To be able to both quickly write a program and quickly get high performance, we sacrifice completeness (being able to write any type of program). This is the idea of DSLs. They are specific to particular tasks, and by limiting the scope, the languages allow you to get productivity and performance. We can program at a high level, and the compiler will know the domain you are working in, so it can make optimization decisions specific to the task, allowing for both productivity and performance.
How much more difficult is it to construct a DSL compared to modifying or adding onto a compiler (let's say gcc in this case) to optimize parallelism?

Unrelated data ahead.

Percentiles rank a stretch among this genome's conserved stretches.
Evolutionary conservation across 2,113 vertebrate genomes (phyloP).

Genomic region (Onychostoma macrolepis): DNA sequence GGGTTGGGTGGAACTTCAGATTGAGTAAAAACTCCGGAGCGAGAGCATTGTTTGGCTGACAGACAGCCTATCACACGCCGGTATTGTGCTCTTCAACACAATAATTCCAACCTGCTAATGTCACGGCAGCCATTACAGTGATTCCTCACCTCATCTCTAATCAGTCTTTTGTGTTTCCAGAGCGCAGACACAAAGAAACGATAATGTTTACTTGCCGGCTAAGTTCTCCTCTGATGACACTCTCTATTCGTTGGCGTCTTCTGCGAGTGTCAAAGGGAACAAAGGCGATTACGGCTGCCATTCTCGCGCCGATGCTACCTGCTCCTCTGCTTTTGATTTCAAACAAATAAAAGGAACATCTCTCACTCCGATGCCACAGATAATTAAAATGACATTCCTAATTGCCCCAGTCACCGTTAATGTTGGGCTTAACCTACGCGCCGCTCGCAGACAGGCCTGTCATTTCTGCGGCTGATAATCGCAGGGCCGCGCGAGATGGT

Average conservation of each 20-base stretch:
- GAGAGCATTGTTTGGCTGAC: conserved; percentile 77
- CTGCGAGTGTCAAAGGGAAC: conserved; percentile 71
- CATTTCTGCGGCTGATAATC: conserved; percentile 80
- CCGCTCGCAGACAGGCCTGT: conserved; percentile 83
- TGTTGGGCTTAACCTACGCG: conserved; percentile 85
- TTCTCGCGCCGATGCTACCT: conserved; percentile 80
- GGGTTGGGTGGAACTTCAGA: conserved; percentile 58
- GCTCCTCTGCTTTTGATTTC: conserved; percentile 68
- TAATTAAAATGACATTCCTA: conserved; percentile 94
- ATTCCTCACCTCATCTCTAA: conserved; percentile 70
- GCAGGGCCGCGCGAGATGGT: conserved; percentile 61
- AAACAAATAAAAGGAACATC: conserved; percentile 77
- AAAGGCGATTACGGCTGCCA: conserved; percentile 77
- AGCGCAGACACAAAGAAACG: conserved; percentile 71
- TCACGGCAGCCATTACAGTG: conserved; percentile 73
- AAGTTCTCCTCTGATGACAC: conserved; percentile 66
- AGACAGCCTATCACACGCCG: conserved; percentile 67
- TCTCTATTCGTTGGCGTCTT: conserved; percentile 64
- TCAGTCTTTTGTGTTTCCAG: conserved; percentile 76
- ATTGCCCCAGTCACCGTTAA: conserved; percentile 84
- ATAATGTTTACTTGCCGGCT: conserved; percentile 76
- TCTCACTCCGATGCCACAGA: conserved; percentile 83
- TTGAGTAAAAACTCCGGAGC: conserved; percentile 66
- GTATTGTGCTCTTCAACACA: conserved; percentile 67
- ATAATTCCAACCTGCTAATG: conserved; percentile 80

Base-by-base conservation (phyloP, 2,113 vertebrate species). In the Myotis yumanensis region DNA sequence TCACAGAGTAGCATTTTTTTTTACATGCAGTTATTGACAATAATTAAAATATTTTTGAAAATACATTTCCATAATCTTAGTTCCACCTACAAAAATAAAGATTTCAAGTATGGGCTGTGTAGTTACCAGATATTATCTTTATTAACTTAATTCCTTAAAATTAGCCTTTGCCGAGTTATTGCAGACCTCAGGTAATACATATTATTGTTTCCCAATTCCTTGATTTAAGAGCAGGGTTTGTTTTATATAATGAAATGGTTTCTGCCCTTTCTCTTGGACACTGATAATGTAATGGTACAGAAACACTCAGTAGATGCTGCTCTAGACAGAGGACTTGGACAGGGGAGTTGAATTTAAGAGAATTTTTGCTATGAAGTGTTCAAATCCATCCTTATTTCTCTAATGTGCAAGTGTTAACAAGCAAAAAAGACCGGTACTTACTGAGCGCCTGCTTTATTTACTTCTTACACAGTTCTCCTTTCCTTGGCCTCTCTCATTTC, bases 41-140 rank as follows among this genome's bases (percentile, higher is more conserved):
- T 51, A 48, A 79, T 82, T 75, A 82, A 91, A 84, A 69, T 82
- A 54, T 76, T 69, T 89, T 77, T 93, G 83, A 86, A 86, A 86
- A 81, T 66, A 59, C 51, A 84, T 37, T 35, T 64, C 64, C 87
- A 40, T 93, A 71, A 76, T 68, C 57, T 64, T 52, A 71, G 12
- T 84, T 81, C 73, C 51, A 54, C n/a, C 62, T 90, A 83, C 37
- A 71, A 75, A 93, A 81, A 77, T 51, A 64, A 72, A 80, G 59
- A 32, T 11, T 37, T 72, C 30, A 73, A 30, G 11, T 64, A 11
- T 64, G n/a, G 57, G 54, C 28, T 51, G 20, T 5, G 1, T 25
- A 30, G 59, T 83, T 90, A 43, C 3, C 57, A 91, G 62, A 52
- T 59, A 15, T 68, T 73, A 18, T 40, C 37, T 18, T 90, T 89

Why not use CUDA instead of using a new DSL? I believe CUDA has a fairly high level of abstraction.
@efficiens I think this is answered more thoroughly later in the lecture; however DSL's offer the potential to do all the mapping and scheduling of threads to the gpu with no input from the user. Additionally the same program written in the DSL could also be run on a cpu without any changes. The main benefit is the ease of use without sacrificing performance.
Is it possible to invent a language that consists of many DSLs which covering most possible applications? So we would have a language of productivity, hight-performance and completeness (and hight learning cost).
Its not as easy as taking a union of multiple DSL under one umbrella. DSL's are able to e performant because they leverage domain knowledge and are easy because the primitives correspond to the domain.
Inventing a new language of many DSLs would probably take away the benefits of having a DSL. The primitives are meant for specific problems, you cannot generalize those specific problems, or it is no longer useful.